L7_10 - 1/34 ESI 6314 Deterministic Methods in Operations Research Lecture Notes 8 University of Florida Department of Industrial and Systems

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Unformatted text preview: 1/34 ESI 6314 Deterministic Methods in Operations Research Lecture Notes 8 University of Florida Department of Industrial and Systems Engineering / REEF 2/34 Duality theory max z = 5 x 1 + 5 x 2 + 3 x 3 s . t . x 1 + 3 x 2 + x 3 ≤ 3 x 1 + 3 x 3 ≤ 2 2 x 1- x 2 + 2 x 3 ≤ 4 2 x 1 + 3 x 2- x 3 ≤ 2 x 1 , x 2 , x 3 ≥ How can we derive an upper bound estimate for the optimal value z * of z ? For example, if we multiply the first constraint by 5, we have z = 5 x 1 + 5 x 2 + 3 x 3 ≤ 5 x 1 + 15 x 2 + 5 x 3 ≤ 15 for any x 1 , x 2 , x 3 ≥ 0. So, z * ≤ 15. 3/34 Duality theory More generally, to get an upper bound on z , we can multiply the i-th constraint by y i ≥ 0 and then add the resulting inequalities together: max z = 5 x 1 + 5 x 2 + 3 x 3 x 1 + 3 x 2 + x 3 ≤ 3 × y 1 x 1 + 3 x 3 ≤ 2 × y 2 2 x 1- x 2 + 2 x 3 ≤ 4 × y 3 2 x 1 + 3 x 2- x 3 ≤ 2 × y 4 We obtain: ( y 1 + y 2 + 2 y 3 + 2 y 4 ) x 1 +(3 y 1- y 3 + 3 y 4 ) x 2 +( y 1 + 3 y 2 + 2 y 3- y 4 ) x 3 ≤ 3 y 1 + 2 y 2 + 4 y 3 + 2 y 4 4/34 Duality theory We have z = 5 x 1 + 5 x 2 + 3 x 3 and ( y 1 + y 2 + 2 y 3 + 2 y 4 ) x 1 +(3 y 1- y 3 + 3 y 4 ) x 2 +( y 1 + 3 y 2 + 2 y 3- y 4 ) x 3 ≤ 3 y 1 + 2 y 2 + 4 y 3 + 2 y 4 If we make sure that y 1 + y 2 + 2 y 3 + 2 y 4 ≥ 5 3 y 1- y 3 + 3 y 4 ≥ 5 y 1 + 3 y 2 + 2 y 3- y 4 ≥ 3 then z = 5 x 1 + 5 x 2 + 3 x 3 ≤ 3 y 1 + 2 y 2 + 4 y 3 + 2 y 4 5/34 Duality theory In order to have as tight upper bound on z as possible, we want to minimize 3 y 1 + 2 y 2 + 4 y 3 + 2 y 4 . We obtain the dual LP : min w = 3 y 1 + 2 y 2 + 4 y 3 + 2 y 4 s . t . y 1 + y 2 + 2 y 3 + 2 y 4 ≥ 5 3 y 1- y 3 + 3 y 4 ≥ 5 y 1 + 3 y 2 + 2 y 3- y 4 ≥ 3 y 1 , y 2 , y 3 , y 4 ≥ The original LP is called the primal LP 6/34 Duality theory Primal LP: max z = 5 x 1 + 5 x 2 + 3 x 3 s . t . x 1 + 3 x 2 + x 3 ≤ 3 x 1 + 3 x 3 ≤ 2 2 x 1- x 2 + 2 x 3 ≤ 4 2 x 1 + 3 x 2- x 3 ≤ 2 x 1 , x 2 , x 3 ≥ Dual LP: min w = 3 y 1 + 2 y 2 + 4 y 3 + 2 y 4 s . t . y 1 + y 2 + 2 y 3 + 2 y 4 ≥ 5 3 y 1- y 3 + 3 y 4 ≥ 5 y 1 + 3 y 2 + 2 y 3- y 4 ≥ 3 y 1 , y 2 , y 3 , y 4 ≥ 7/34 Duality theory In general, if the primal LP is max z = n ∑ j =1 c j x j s . t . n ∑ j =1 a ij x j ≤ b i , i = 1 , . . . , m x 1 , . . . , x n ≥ then the dual LP is given by min w = m ∑ i =1 b i y i s . t . m ∑ i =1 a ij y i ≥ c j , j = 1 , . . . , n y 1 , . . . , y m ≥ x j are called primal variables y i are called dual variables 8/34 Duality theory z = n X j =1 c j x j ≤ n X j =1 m X i =1 a ij y i ! x j = m X i =1 n X j =1 a ij x j y i ≤ m X i =1 b i y i = w Hence, for any feasible solution x to the primal LP and any feasible solution y to the dual LP we have z = n X j =1 c j x j ≤ m X i =1 b i y i = w [ weak duality ] Therefore, if we find x * (feasible for the primal LP) and y * (feasible for the dual LP) such that n X j =1 c j x * j = m X i =1 b i y * i then x * is an optimal solution of the primal problem and y * is an optimal solution of the dual problem! 9/34...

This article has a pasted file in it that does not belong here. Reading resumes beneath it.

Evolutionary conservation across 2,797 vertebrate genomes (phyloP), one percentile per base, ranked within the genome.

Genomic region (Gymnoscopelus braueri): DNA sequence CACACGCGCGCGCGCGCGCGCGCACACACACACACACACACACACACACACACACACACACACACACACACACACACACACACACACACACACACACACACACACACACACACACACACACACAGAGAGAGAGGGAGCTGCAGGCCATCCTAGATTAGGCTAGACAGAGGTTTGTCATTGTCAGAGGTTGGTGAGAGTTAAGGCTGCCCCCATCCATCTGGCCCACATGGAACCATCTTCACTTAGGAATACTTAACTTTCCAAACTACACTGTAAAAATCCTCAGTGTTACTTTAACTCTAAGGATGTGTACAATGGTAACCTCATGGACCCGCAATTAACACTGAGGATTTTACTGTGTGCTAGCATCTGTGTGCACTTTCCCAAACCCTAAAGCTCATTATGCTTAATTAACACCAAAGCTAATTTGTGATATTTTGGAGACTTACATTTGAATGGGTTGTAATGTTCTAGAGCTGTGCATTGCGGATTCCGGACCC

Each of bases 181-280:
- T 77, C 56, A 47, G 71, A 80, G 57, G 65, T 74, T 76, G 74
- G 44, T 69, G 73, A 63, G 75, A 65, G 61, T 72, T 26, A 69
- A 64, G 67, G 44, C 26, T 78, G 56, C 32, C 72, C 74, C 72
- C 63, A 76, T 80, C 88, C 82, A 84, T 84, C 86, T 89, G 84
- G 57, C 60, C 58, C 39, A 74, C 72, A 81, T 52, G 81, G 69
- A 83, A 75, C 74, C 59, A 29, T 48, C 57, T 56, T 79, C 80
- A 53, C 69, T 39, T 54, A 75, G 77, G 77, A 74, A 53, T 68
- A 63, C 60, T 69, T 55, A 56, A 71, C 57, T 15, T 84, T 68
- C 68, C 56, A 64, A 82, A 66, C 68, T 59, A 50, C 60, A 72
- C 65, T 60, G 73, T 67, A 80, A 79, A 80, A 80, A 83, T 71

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This note was uploaded on 12/14/2010 for the course ESI 6314 taught by Professor Vladimirlboginski during the Fall '09 term at University of Florida.

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L7_10 - 1/34 ESI 6314 Deterministic Methods in Operations Research Lecture Notes 8 University of Florida Department of Industrial and Systems

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